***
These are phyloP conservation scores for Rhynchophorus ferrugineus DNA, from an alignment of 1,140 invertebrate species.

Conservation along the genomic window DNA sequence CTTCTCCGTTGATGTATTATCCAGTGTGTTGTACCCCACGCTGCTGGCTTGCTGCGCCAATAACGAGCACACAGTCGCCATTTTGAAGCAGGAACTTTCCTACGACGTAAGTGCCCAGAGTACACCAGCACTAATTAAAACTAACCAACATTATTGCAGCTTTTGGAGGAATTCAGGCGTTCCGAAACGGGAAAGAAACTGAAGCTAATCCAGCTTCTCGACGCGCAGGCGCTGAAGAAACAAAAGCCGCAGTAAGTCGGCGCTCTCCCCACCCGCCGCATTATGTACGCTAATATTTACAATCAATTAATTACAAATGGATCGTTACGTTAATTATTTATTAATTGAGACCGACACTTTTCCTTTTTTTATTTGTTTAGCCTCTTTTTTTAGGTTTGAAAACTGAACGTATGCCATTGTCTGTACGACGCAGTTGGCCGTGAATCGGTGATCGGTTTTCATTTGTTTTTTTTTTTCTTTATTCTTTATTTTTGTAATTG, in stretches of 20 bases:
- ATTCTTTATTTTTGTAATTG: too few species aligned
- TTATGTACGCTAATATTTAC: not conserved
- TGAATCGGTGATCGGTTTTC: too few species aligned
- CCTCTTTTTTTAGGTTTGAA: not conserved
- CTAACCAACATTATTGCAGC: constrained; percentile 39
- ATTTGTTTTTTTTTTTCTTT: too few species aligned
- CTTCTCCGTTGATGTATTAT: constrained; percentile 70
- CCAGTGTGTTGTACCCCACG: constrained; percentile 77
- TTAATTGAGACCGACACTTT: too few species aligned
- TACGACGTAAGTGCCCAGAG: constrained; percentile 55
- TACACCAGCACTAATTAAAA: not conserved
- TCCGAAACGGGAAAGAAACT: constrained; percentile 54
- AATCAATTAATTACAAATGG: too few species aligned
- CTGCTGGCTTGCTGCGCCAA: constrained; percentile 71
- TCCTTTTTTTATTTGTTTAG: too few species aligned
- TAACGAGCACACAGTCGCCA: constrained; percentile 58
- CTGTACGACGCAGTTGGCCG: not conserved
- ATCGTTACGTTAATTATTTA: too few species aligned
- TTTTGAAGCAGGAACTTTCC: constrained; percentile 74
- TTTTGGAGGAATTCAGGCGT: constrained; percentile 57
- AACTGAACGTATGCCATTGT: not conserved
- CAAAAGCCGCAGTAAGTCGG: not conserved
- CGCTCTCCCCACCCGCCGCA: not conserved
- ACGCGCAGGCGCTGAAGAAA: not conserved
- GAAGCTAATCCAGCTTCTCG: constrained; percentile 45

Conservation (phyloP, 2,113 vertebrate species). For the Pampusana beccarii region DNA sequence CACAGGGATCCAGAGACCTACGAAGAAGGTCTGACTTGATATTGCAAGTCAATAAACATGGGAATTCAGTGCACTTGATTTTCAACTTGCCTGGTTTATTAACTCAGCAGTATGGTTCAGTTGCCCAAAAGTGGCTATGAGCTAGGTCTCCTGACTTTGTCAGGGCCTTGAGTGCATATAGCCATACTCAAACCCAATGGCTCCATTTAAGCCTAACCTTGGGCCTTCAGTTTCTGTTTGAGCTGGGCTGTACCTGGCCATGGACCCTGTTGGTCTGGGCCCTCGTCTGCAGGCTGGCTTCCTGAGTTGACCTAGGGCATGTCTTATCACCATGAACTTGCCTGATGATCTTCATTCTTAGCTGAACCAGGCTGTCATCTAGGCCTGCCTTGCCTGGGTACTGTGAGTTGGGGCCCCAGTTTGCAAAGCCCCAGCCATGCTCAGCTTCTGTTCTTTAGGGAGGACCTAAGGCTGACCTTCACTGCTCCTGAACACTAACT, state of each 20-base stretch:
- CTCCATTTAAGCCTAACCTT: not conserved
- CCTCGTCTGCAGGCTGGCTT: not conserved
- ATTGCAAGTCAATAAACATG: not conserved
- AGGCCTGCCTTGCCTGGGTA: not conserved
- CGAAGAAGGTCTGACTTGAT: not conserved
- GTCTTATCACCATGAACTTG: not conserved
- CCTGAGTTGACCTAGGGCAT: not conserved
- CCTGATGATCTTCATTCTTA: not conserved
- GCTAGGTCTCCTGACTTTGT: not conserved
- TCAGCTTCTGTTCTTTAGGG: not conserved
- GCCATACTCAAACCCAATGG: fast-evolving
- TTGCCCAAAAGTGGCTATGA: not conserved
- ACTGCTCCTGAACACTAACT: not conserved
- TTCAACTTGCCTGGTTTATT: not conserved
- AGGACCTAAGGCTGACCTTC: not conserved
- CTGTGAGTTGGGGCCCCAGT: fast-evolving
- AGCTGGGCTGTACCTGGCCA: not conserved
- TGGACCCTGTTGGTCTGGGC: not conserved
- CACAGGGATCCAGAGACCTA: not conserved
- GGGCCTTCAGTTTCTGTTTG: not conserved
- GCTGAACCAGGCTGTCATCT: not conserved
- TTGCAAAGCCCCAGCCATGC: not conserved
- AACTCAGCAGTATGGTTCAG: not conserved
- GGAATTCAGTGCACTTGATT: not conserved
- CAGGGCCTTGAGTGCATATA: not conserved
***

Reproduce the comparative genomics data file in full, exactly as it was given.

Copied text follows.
These are phyloP conservation scores for Rhynchophorus ferrugineus DNA, from an alignment of 1,140 invertebrate species.

Conservation along the genomic window DNA sequence CTTCTCCGTTGATGTATTATCCAGTGTGTTGTACCCCACGCTGCTGGCTTGCTGCGCCAATAACGAGCACACAGTCGCCATTTTGAAGCAGGAACTTTCCTACGACGTAAGTGCCCAGAGTACACCAGCACTAATTAAAACTAACCAACATTATTGCAGCTTTTGGAGGAATTCAGGCGTTCCGAAACGGGAAAGAAACTGAAGCTAATCCAGCTTCTCGACGCGCAGGCGCTGAAGAAACAAAAGCCGCAGTAAGTCGGCGCTCTCCCCACCCGCCGCATTATGTACGCTAATATTTACAATCAATTAATTACAAATGGATCGTTACGTTAATTATTTATTAATTGAGACCGACACTTTTCCTTTTTTTATTTGTTTAGCCTCTTTTTTTAGGTTTGAAAACTGAACGTATGCCATTGTCTGTACGACGCAGTTGGCCGTGAATCGGTGATCGGTTTTCATTTGTTTTTTTTTTTCTTTATTCTTTATTTTTGTAATTG, in stretches of 20 bases:
- ATTCTTTATTTTTGTAATTG: too few species aligned
- TTATGTACGCTAATATTTAC: not conserved
- TGAATCGGTGATCGGTTTTC: too few species aligned
- CCTCTTTTTTTAGGTTTGAA: not conserved
- CTAACCAACATTATTGCAGC: constrained; percentile 39
- ATTTGTTTTTTTTTTTCTTT: too few species aligned
- CTTCTCCGTTGATGTATTAT: constrained; percentile 70
- CCAGTGTGTTGTACCCCACG: constrained; percentile 77
- TTAATTGAGACCGACACTTT: too few species aligned
- TACGACGTAAGTGCCCAGAG: constrained; percentile 55
- TACACCAGCACTAATTAAAA: not conserved
- TCCGAAACGGGAAAGAAACT: constrained; percentile 54
- AATCAATTAATTACAAATGG: too few species aligned
- CTGCTGGCTTGCTGCGCCAA: constrained; percentile 71
- TCCTTTTTTTATTTGTTTAG: too few species aligned
- TAACGAGCACACAGTCGCCA: constrained; percentile 58
- CTGTACGACGCAGTTGGCCG: not conserved
- ATCGTTACGTTAATTATTTA: too few species aligned
- TTTTGAAGCAGGAACTTTCC: constrained; percentile 74
- TTTTGGAGGAATTCAGGCGT: constrained; percentile 57
- AACTGAACGTATGCCATTGT: not conserved
- CAAAAGCCGCAGTAAGTCGG: not conserved
- CGCTCTCCCCACCCGCCGCA: not conserved
- ACGCGCAGGCGCTGAAGAAA: not conserved
- GAAGCTAATCCAGCTTCTCG: constrained; percentile 45

Conservation (phyloP, 2,113 vertebrate species). For the Pampusana beccarii region DNA sequence CACAGGGATCCAGAGACCTACGAAGAAGGTCTGACTTGATATTGCAAGTCAATAAACATGGGAATTCAGTGCACTTGATTTTCAACTTGCCTGGTTTATTAACTCAGCAGTATGGTTCAGTTGCCCAAAAGTGGCTATGAGCTAGGTCTCCTGACTTTGTCAGGGCCTTGAGTGCATATAGCCATACTCAAACCCAATGGCTCCATTTAAGCCTAACCTTGGGCCTTCAGTTTCTGTTTGAGCTGGGCTGTACCTGGCCATGGACCCTGTTGGTCTGGGCCCTCGTCTGCAGGCTGGCTTCCTGAGTTGACCTAGGGCATGTCTTATCACCATGAACTTGCCTGATGATCTTCATTCTTAGCTGAACCAGGCTGTCATCTAGGCCTGCCTTGCCTGGGTACTGTGAGTTGGGGCCCCAGTTTGCAAAGCCCCAGCCATGCTCAGCTTCTGTTCTTTAGGGAGGACCTAAGGCTGACCTTCACTGCTCCTGAACACTAACT, state of each 20-base stretch:
- CTCCATTTAAGCCTAACCTT: not conserved
- CCTCGTCTGCAGGCTGGCTT: not conserved
- ATTGCAAGTCAATAAACATG: not conserved
- AGGCCTGCCTTGCCTGGGTA: not conserved
- CGAAGAAGGTCTGACTTGAT: not conserved
- GTCTTATCACCATGAACTTG: not conserved
- CCTGAGTTGACCTAGGGCAT: not conserved
- CCTGATGATCTTCATTCTTA: not conserved
- GCTAGGTCTCCTGACTTTGT: not conserved
- TCAGCTTCTGTTCTTTAGGG: not conserved
- GCCATACTCAAACCCAATGG: fast-evolving
- TTGCCCAAAAGTGGCTATGA: not conserved
- ACTGCTCCTGAACACTAACT: not conserved
- TTCAACTTGCCTGGTTTATT: not conserved
- AGGACCTAAGGCTGACCTTC: not conserved
- CTGTGAGTTGGGGCCCCAGT: fast-evolving
- AGCTGGGCTGTACCTGGCCA: not conserved
- TGGACCCTGTTGGTCTGGGC: not conserved
- CACAGGGATCCAGAGACCTA: not conserved
- GGGCCTTCAGTTTCTGTTTG: not conserved
- GCTGAACCAGGCTGTCATCT: not conserved
- TTGCAAAGCCCCAGCCATGC: not conserved
- AACTCAGCAGTATGGTTCAG: not conserved
- GGAATTCAGTGCACTTGATT: not conserved
- CAGGGCCTTGAGTGCATATA: not conserved